To coincide with the two new early signing periods, the NCAA said it would be willing to adjust the recruiting calendar to allow prospects to take official visits during the summer before their senior years. Recruits would be allowed to take official visits starting June 1 until the last Saturday before the June signing period begins. They would also be allowed to take visits July 25-31.
Northwestern athletic director Jim Phillips, the chair of the Division I Council, said there was a "mandate made very clear by university presidents to have the council work on comprehensive, holistic recruiting reform, including how to address satellite camps, early signing and adjustments in the recruiting calendar."
From there, the Football Oversight Committee, chaired by Big 12 commissioner Bob Bowlsby, and a Recruiting Ad Hoc Group, chaired by Mississippi State head coach Dan Mullen and Nebraska athletic director Shawn Eichorst, spent nearly 18 months formulating what changes should be made. It was from those two groups Proposal 2016-16 was developed.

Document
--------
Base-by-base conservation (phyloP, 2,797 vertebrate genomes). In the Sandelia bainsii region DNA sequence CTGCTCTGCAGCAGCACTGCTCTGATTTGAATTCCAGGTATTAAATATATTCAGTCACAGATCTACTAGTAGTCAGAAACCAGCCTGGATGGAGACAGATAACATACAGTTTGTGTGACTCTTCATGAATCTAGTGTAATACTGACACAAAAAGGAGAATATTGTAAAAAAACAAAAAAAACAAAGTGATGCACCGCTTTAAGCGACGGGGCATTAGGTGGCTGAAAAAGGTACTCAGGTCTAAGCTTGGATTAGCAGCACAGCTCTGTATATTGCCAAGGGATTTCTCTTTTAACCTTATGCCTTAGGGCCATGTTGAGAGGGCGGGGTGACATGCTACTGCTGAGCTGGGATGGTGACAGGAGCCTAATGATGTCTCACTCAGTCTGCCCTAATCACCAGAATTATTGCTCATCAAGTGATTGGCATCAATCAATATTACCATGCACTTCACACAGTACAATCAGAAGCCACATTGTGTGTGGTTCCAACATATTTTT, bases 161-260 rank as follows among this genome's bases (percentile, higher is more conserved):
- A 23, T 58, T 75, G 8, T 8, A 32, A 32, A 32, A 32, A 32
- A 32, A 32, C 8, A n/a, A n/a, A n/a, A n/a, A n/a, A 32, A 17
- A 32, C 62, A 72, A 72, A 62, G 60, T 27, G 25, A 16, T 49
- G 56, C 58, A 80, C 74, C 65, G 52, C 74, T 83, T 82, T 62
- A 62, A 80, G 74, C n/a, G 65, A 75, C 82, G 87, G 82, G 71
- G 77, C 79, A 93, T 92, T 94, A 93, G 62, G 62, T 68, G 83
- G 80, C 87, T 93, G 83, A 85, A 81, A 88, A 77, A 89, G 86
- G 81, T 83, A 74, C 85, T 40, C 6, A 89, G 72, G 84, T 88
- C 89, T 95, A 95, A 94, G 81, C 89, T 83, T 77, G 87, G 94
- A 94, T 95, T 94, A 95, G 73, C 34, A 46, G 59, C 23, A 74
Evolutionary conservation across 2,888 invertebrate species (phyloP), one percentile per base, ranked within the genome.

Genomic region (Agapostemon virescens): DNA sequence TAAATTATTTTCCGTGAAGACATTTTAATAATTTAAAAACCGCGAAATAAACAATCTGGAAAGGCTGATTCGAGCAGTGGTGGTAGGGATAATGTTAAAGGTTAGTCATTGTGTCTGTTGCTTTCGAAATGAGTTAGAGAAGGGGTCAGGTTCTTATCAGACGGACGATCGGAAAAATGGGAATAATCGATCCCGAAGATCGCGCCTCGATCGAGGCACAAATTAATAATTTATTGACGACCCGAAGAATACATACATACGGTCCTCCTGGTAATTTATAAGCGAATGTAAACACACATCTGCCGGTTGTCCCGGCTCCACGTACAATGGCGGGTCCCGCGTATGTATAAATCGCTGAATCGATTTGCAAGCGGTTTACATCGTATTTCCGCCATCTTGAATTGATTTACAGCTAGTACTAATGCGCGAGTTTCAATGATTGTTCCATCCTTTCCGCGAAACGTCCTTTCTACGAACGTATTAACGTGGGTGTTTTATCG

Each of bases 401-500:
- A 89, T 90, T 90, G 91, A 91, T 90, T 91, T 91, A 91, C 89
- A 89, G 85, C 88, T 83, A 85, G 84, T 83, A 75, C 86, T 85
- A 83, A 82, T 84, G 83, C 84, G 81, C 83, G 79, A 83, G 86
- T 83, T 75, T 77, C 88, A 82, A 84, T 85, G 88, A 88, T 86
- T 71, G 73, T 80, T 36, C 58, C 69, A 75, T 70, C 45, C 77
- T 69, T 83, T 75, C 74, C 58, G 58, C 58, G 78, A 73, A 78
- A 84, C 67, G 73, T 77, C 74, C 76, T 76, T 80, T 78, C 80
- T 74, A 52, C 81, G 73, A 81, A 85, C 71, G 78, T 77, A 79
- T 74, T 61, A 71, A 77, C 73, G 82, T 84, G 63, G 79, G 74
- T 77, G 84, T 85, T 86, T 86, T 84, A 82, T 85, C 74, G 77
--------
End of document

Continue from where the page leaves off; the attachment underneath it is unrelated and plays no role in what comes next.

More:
Among the recruiting reforms up for passage by the NCAA is lengthy summer dead periods and no June signing period. Those changes, giving coaches and recruits their summers back, are welcome.
While all the different parts of the recruiting reform package are intertwined with one another, it's important to note: Two different bodies will actually vote on various sections of the proposal. The Collegiate Commissioners Association, a group made up of conference commissioners from the FBS and FCS, controls the national letter of intent and when recruits can officially sign with a school, and the NCAA manages the recruiting calendar, official visit schedules and satellite camp rules.
The CCA began its debate of the early signing period legislation in early Nov. 2016 at Big Ten headquarters and could meet again this week at the NCAA convention. After that, the CCA is expected to get together again in early summer, when many commissioners expect a vote to take place. The NCAA portion of the package is expected to be a big point of emphasis at the NCAA convention, and Phillips believes it'll eventually get to the council for a vote in April.
"That's where I feel we'll have a final agreement that will please hopefully a majority, if not all of Division I, FBS, autonomy and nonautonomy folks," Phillips said.
What coaches think